A Day at the Royal College of Psychiatrists

Recently Damian murphy from Innovations in Dementia CIC and myself travelled down to London to speak at the Royal College of Psychiatrists 9th National Memory Services Forum, about post-diagnosis support and the “A Good Life with Dementia”

WE travelled on the Monday and stayed in a Hotel two doors from the College which was handy.

Damian met me at Sheffield station and we discussed the presentation as we travelled down to London.
Once at the hotel I took time to recover from the journey before we met downstairs for something to eat in the evening where we had time to catch up and talk about the next day.
Tuesday morning I was up early, I like to go for breakfast early before it gets busy when I travel. It was quiet while I tucked into a full English and managed to leave before it got too busy and before I was challenged by excessive noise which would have made the day even more challenging.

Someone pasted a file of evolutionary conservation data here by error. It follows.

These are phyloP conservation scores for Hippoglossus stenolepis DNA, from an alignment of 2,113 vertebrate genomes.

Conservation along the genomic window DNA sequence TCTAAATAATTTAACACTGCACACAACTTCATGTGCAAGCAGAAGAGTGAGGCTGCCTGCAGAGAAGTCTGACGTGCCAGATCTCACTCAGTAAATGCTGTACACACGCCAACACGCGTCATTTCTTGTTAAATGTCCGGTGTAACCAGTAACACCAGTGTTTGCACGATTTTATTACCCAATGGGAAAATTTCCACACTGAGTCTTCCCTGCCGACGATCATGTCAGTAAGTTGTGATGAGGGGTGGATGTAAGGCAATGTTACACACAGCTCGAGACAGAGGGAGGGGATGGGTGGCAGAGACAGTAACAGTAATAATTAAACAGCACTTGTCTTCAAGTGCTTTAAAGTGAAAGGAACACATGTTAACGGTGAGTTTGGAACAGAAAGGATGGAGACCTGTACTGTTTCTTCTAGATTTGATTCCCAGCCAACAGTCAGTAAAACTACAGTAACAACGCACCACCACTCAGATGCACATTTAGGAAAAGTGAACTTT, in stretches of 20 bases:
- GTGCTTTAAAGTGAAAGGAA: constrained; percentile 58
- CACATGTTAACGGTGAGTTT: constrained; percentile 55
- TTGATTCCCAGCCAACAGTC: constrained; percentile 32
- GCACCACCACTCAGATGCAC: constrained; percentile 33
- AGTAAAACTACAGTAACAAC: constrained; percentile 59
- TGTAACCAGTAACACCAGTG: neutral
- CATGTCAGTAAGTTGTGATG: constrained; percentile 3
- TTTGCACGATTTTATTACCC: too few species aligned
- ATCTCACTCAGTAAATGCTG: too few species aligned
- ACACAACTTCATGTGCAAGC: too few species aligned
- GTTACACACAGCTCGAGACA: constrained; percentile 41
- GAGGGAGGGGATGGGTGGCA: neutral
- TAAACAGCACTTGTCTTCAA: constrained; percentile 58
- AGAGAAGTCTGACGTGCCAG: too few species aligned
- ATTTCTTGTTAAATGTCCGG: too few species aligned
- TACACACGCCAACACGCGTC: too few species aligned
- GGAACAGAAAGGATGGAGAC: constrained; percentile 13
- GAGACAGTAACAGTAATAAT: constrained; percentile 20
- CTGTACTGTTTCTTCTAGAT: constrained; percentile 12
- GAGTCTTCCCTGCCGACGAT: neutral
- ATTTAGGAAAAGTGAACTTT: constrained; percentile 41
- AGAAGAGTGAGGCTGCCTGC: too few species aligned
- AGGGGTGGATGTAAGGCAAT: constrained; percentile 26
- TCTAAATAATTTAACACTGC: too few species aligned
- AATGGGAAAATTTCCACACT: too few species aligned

I met Damian in the cafe later and we walked the short distance to the college.
We registered and met Claudelle whom I had only met by email. Once upstairs I was able to introduce Vicky Cartwright whom I had met previously to Damian and I met Reinhard Guss and many others during the day.
There was a wide cross section of professional and organisations represented, the majority involved in Memory Services across the UK.
From my notes, there were a few information stands, Jean Tottie at the Tide Carer’s stand and a Join Dementia Research stand, the memory of others have faded with time.
The main themes of the day were post-diagnosis support, supported decision making and reducing chemical restraint.
Damian and I spoke after lunch about post diagnosis support and the “A Good Life with Dementia” course and it appeared to go well.
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I got a laugh when I apologised in advance if my FTD turned my language blue and I pointed out that my wife thought I was swearing a lot more lately, oh the joys of Dementia.
At the end of the day we said our goodbyes and took a taxi back to the station to get our trains home.
My overwhelming impression was that here was a group of people overwhelmingly embracing the need for post-diagnosis support and the reduction/removal of the BPSD Pathway.

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